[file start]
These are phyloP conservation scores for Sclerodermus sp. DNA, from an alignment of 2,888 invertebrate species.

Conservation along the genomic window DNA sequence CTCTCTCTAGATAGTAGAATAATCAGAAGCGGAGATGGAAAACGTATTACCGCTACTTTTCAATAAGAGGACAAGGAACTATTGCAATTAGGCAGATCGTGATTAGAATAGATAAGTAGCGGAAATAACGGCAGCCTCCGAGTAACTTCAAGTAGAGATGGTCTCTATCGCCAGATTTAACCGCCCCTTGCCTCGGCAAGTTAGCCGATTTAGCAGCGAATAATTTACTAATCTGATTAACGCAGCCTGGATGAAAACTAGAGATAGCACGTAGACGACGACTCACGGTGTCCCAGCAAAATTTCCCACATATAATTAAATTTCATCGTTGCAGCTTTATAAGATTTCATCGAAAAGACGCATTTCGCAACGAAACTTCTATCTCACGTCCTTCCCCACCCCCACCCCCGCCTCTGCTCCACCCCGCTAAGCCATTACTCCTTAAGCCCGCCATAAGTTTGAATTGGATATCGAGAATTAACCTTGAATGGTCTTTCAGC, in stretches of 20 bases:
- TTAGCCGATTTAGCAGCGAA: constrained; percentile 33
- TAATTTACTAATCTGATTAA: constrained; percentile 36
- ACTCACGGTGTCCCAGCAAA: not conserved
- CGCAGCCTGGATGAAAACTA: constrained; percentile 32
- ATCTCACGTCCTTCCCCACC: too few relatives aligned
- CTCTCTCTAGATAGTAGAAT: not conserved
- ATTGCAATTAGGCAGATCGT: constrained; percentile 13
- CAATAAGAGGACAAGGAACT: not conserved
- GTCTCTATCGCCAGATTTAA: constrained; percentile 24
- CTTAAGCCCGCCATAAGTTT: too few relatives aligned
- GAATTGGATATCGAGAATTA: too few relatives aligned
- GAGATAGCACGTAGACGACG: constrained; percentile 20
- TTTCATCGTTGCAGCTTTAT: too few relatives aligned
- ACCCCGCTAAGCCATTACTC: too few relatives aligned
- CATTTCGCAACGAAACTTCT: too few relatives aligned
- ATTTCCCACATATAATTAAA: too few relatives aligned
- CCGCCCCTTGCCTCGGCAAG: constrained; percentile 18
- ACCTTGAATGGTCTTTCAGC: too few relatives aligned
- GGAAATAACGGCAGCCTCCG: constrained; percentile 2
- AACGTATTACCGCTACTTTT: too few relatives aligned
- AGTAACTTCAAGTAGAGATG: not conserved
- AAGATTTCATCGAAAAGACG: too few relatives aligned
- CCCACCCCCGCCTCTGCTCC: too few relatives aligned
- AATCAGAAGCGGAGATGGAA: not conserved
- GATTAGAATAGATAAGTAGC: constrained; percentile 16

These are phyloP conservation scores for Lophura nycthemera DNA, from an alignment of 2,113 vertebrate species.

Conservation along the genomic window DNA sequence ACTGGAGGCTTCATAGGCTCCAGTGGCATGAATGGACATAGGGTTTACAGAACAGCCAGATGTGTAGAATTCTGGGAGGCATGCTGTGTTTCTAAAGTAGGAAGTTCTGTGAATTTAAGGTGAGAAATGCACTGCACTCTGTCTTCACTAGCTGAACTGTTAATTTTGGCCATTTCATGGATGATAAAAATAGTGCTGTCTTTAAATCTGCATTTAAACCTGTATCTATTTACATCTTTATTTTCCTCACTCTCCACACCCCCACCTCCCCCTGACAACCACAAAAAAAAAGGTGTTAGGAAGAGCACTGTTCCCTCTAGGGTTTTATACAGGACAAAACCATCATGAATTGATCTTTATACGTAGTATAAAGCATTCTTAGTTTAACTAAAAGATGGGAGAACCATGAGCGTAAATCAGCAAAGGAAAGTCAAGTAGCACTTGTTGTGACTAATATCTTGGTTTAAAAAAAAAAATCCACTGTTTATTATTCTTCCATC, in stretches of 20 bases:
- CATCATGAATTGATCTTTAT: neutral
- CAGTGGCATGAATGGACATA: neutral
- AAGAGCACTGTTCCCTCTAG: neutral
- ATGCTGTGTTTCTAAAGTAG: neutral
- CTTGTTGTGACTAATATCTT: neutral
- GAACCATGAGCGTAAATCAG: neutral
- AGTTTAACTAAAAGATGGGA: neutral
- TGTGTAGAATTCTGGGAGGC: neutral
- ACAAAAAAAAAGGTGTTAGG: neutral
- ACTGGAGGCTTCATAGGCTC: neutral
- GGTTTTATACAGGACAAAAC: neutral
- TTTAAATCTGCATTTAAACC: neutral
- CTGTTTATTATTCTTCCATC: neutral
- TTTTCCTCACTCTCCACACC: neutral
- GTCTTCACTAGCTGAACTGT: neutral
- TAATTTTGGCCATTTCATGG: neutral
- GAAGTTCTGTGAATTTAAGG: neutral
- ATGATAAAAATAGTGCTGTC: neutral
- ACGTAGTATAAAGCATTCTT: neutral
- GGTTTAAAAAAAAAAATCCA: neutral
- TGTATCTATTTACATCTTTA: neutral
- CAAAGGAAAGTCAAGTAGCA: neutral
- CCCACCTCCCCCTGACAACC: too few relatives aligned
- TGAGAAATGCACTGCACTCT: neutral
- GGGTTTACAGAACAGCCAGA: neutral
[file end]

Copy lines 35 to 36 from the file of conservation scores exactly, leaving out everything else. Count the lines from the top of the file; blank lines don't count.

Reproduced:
- GAACCATGAGCGTAAATCAG: neutral
- AGTTTAACTAAAAGATGGGA: neutral